The assumption here is that baseload generated in one region is used in the baseload portion of the curve the other region, and so on. In the presence of diversity, this need not necessarily be so, and baseload generation in one region might serve intermediate load in the other. Indeed, diversity among adjacent systems is one of the reasons for interconnection — if the peaks are not coincident, then the peak of the interconnected system is less than the sum of the individual peaks, which lowers the total generation capacity required in the interconnected system to meet the same reliability criterion.Google Scholar
  10. 10.
    Even though this formulation includes a time dimension to capture seasonalities, such a model would not normally be classified as “dynamic.” Dynamic is a categorization generally applied only to models that attach a time dimension to the investment decision path — which the model being described here does not do.Google Scholar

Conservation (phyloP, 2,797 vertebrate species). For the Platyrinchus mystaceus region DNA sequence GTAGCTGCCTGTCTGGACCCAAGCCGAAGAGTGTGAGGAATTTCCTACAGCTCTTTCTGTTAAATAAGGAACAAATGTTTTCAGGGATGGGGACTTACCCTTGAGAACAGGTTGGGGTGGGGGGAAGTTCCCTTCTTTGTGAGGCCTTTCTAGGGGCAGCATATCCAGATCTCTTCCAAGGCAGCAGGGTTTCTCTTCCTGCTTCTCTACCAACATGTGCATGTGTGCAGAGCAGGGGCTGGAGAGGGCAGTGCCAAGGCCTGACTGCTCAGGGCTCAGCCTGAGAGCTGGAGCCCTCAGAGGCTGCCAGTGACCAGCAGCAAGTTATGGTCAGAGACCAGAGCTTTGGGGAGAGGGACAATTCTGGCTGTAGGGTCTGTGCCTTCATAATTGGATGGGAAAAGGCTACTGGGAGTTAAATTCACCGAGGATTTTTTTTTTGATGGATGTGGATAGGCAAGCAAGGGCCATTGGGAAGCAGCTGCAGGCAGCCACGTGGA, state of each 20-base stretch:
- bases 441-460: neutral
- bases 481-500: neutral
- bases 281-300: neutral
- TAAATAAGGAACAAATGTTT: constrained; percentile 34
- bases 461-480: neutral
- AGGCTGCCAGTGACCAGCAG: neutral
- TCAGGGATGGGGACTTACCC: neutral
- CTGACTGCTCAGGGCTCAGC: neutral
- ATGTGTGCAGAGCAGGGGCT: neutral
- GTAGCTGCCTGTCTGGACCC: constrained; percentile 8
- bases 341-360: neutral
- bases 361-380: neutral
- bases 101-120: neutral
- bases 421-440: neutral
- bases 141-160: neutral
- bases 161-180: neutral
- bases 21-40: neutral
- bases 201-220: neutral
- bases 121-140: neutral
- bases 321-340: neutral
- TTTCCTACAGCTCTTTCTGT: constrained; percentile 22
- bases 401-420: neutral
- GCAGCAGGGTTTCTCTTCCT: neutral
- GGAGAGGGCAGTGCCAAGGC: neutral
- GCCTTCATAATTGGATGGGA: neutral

11. 11.
    Borenstein (1974) has explored a more sophisticated method of incorporating reliability issues using chance-constraints, but concludes that an adequate treatment within an LP framework is intractable. Almost all the electric sector spatial programming models in the literature use the formulation (8.18), or a close equivalent.Google Scholar
  12. 12.
    Pumped storage projects are assuming increasing importance in many developing countries: in India, several large projects in a number of Southern States are now underway including the Kadamparai project in Tamil Nadu, and the Nagar junasagar facility in Andrha Pradesh—see Ahamed (1975) and Subrahmanyam and Singh (1975).Google Scholar
  13. 13.